THE PRESENT study is the outgrowth of attempts to produce a form of portal hypertension in the dog which is consistent with that seen in man. It was observed that chronic occlusion of the portal vein in the dog did not result in a consistent elevation of the portal venous pressure. These initial studies were made in unanesthetized animals with pressures taken through a No. 19 needle inserted via a previously placed London cannula. It was found that nearly complete occlusion was required before a significant elevation of portal pressure could be produced in the acute preparation. Gradual occlusion over a two- to three-week period stimulated sufficient collateral circulation to allow complete occlusion without death of the animal. These studies were confirmed in the report before this meeting last year by Douglass, Mehn, Lounsbury, Swigert, and Tanturi.1 They have recently been again confirmed by Morris and Miller.2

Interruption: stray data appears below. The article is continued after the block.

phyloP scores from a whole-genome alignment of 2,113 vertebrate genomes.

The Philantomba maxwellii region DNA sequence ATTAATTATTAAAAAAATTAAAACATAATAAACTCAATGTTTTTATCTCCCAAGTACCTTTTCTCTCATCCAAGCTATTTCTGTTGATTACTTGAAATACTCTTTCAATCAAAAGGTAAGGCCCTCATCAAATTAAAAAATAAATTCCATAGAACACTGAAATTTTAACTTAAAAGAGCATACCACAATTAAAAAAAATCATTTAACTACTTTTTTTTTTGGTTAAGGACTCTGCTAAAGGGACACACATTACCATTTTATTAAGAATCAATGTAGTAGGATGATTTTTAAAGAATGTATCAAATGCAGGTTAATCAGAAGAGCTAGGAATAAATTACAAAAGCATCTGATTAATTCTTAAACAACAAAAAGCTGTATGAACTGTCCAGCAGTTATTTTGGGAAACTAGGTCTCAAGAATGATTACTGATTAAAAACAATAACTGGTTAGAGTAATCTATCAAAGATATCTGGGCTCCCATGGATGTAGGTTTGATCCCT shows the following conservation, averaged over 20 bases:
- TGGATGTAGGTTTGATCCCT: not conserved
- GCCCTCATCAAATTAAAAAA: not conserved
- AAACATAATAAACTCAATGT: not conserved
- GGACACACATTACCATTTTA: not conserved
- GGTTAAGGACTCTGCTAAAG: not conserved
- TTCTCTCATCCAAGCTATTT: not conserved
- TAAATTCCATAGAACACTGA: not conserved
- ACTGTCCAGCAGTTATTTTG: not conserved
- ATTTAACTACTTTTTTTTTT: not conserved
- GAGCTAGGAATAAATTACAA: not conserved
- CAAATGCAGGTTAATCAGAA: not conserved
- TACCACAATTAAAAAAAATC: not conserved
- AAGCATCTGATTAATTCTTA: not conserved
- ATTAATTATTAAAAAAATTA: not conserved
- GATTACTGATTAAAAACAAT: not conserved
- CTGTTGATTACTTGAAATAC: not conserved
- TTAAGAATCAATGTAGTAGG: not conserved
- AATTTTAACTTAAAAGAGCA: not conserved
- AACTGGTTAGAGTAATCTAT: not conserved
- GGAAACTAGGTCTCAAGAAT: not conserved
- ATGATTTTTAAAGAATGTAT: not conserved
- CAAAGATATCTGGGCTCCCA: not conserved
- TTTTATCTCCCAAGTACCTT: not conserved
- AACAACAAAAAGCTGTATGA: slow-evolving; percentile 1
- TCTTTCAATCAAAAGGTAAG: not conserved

PECK ME, GROVER RF. CARDIOVASCULAR RESPONSES TO ACUTE LIGATION OF PORTAL VEIN. AMA Arch Surg. 1952;64(5):665–680. doi:https://doi.org/10.1001/archsurg.1952.01260010683016
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